Clark University will celebrate the life of Dr. Martin Luther King Jr. with a program featuring a talk by the Rev. Dr. J. Anthony Lloyd, pastor of the Greater Framingham Community Church. The event takes place Friday, Jan. 20, at 5:00 p.m. in Tilton Hall.
Rev. Lloyd’s background and vocation make him a fitting choice to help the Clark community honor Dr. King’s legacy, according to Margo Foreman, vice president and chief officer of diversity, equity, and inclusion.
“I hope that the Clark community can join me in recognizing the familiar spirit and passion that Rev. Dr. J. Anthony Lloyd shares with Rev. Dr. Martin Luther King Jr.,” Foreman said. “Like Dr. King, Dr. Lloyd is a scholar and great orator who not only is a faith leader who supports his community, but who is unafraid to speak out against practices or policies that keep people oppressed and impoverished.”
Lloyd acknowledges the influence that King had on his life and ministry. He served for seven years on the ministerial staff of Twelfth Baptist Church, which was King’s church when he lived, studied, and ministered in Boston in the 1950s. Lloyd says that working with people who had known King gave him a unique appreciation of the great man’s background.
“He was a son of the church, as much as he was a son of the South,” Lloyd explains. “He was a great force in moving the black church forward where the church had in so many respects become stoic or maybe accepting of the way things were. King was a trailblazer in the church as well as in society.”
While King was formed and deeply influenced by the Christian tradition in which he practiced, his message clearly resonated with people of all faith traditions, and those with none at all. While he, too, lives and works within the Christian tradition, Lloyd says that honoring King’s legacy is largely about finding inspiration in heroes, especially when young people are in search of role models for creating positive change.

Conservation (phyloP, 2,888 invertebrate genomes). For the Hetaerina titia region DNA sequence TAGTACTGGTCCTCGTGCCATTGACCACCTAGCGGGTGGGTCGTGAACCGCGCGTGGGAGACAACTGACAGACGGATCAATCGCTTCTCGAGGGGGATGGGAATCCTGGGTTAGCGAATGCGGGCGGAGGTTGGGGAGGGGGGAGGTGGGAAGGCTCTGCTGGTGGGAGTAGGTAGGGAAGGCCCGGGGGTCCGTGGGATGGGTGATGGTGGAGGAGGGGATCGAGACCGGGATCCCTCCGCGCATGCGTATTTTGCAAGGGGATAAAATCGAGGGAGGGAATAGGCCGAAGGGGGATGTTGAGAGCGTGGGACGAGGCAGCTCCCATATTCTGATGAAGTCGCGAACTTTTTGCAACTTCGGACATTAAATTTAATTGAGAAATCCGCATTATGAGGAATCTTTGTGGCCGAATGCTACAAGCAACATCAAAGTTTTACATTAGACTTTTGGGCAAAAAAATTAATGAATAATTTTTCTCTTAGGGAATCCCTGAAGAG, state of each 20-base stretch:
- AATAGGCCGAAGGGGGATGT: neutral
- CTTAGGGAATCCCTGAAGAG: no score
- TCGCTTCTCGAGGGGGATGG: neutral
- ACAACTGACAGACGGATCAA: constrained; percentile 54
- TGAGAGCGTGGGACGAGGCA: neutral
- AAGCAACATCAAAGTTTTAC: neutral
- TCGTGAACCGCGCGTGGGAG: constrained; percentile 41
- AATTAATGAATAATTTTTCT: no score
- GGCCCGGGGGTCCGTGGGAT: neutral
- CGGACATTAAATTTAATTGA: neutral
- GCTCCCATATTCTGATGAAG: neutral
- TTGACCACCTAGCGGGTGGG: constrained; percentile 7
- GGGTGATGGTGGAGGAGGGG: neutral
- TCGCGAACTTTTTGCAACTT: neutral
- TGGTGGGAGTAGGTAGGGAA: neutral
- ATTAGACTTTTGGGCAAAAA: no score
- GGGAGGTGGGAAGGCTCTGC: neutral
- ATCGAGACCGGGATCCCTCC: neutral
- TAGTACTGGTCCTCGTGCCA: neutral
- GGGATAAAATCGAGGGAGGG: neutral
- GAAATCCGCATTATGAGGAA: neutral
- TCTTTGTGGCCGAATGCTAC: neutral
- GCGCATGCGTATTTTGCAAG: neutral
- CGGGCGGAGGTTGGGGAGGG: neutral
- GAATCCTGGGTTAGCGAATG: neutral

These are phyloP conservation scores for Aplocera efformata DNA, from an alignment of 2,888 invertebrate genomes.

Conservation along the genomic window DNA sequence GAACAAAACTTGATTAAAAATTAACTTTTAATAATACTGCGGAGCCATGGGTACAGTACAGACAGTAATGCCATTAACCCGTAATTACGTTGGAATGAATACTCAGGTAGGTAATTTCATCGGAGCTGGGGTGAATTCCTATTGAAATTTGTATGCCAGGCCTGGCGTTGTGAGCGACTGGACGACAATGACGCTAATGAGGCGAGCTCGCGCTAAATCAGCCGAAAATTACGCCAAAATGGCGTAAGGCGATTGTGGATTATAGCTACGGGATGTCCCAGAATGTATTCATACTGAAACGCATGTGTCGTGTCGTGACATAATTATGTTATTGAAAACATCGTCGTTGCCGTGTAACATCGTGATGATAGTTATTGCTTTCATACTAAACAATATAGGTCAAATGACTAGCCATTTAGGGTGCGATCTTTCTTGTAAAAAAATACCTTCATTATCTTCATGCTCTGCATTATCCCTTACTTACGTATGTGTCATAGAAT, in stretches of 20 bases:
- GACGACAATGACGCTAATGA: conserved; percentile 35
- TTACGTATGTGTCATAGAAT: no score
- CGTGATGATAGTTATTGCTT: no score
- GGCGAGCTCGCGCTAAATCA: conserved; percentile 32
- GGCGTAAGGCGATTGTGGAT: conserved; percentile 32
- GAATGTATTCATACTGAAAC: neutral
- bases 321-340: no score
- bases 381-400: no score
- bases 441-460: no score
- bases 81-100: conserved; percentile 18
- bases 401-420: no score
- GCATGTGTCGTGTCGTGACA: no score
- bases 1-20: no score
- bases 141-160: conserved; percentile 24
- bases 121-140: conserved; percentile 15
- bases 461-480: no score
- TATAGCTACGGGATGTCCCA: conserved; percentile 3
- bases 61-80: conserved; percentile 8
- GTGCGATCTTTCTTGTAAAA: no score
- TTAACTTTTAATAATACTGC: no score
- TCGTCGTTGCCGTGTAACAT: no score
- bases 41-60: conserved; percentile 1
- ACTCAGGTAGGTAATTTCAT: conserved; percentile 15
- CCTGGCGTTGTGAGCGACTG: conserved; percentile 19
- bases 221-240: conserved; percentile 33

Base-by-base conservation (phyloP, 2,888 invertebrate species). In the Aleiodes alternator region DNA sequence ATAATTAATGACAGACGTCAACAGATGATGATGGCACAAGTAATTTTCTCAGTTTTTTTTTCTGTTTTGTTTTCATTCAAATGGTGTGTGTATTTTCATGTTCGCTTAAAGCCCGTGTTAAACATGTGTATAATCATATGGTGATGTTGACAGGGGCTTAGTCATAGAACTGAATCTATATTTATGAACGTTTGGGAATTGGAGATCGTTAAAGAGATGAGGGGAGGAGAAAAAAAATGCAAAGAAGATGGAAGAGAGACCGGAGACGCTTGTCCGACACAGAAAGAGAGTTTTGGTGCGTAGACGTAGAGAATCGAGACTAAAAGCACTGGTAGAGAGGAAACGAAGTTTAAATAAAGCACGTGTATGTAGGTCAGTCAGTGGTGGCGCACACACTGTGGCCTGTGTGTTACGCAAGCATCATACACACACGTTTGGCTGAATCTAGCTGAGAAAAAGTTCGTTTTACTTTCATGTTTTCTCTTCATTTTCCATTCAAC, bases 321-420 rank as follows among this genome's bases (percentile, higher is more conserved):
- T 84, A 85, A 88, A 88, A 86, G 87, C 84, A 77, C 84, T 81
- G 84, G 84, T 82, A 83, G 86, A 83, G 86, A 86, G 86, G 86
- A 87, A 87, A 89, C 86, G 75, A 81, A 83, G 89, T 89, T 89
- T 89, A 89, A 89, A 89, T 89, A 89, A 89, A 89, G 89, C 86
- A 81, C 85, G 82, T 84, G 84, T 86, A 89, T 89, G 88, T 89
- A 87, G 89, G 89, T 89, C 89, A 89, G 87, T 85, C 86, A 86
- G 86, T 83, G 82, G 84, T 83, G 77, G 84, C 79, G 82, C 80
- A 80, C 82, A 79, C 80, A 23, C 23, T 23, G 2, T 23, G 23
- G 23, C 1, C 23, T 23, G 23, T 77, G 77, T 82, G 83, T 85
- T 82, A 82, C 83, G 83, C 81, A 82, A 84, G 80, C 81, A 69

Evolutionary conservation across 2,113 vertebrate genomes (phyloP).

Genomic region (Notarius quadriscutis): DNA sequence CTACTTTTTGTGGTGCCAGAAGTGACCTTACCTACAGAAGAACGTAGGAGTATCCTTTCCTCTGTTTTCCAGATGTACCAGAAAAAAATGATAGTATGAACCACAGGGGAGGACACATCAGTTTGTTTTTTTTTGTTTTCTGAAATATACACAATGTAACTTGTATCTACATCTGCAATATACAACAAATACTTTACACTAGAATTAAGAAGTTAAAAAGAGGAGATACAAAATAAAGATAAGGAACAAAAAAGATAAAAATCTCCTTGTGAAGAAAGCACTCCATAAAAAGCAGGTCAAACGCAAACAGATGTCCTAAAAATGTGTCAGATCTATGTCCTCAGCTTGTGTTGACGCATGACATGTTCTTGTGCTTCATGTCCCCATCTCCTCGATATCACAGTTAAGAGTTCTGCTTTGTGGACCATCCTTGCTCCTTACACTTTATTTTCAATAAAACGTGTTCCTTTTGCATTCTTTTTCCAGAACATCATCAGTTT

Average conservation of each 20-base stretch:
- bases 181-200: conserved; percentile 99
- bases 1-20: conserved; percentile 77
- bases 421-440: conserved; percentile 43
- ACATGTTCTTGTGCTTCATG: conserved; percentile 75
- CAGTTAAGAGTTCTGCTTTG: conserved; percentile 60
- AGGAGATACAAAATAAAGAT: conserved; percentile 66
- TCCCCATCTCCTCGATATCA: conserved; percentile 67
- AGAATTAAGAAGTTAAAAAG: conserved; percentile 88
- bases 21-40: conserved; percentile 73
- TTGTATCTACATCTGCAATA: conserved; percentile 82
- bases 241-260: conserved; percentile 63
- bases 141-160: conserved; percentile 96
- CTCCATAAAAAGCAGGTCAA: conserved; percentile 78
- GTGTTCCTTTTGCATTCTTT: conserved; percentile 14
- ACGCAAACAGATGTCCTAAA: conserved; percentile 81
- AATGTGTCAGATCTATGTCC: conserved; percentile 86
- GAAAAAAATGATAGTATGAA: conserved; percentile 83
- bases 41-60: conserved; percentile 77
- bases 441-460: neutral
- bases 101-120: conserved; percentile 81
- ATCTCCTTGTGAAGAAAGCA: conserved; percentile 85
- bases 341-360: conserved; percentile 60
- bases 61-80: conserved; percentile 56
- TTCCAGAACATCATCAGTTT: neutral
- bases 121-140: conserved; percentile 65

“They certainly want action. They don’t want to wait for change,” he says. “Dr. King certainly took action on the front line. One of his great pieces was his book on the whole idea of ‘why we can’t wait.’ Those things ought to resonate from one generation to the next, whether or not a person has a faith tradition.”
Within his lifetime, King’s activism inspired and unified people of many backgrounds. “Especially when it got down to things like the Montgomery bus boycott, and then later the walk across the Edmund Pettus Bridge, you saw people from a whole lot of faith traditions who woke up and said, ‘This is our struggle as well.’ And they met him on the front line. The wakeup call was not only for churches but for people of all different stripes to come together.”
If King were alive today, Lloyd believes he would be speaking out against the worsening economic inequality in society, on hunger and food insecurity, and on the depletion of our planet’s natural resources — and how all of these things are interconnected. Lloyd also thinks the civil rights leader would celebrate the progress that has been made against institutional racism while also confronting continued injustices. “He would be a voice saying, ‘We didn’t start off thinking the road would be easy.’”
It falls to those who follow in King’s footsteps to carry on this legacy, Foreman says. “Dr. Lloyd and Dr. King can teach us how to organize and use peaceful measures to achieve social change through demonstrations and negotiation that press toward a future that provides equity and hope for generations,” she says.
“Where we go from here” is a subject that Lloyd intends to address in his Jan. 20 talk. He hopes to leave attendees with “a realistic understanding of the times we live in, and that they feel hopeful about intentional engagement to make a difference.”
“I want to celebrate the fact that sometimes just merely showing up is making a difference. Certainly, the fact that you’re at the table makes a difference. But beyond that, having a voice at the table that is heard makes a difference. Don’t give up on that.”
“An Evening with Rev. Dr. J. Anthony Lloyd with music by Marshalee Kehlhem” will take place Friday, January 20, at 5 p.m. in Tilton Hall. This limited-capacity event requires a ticket, so please email firstname.lastname@example.org for information.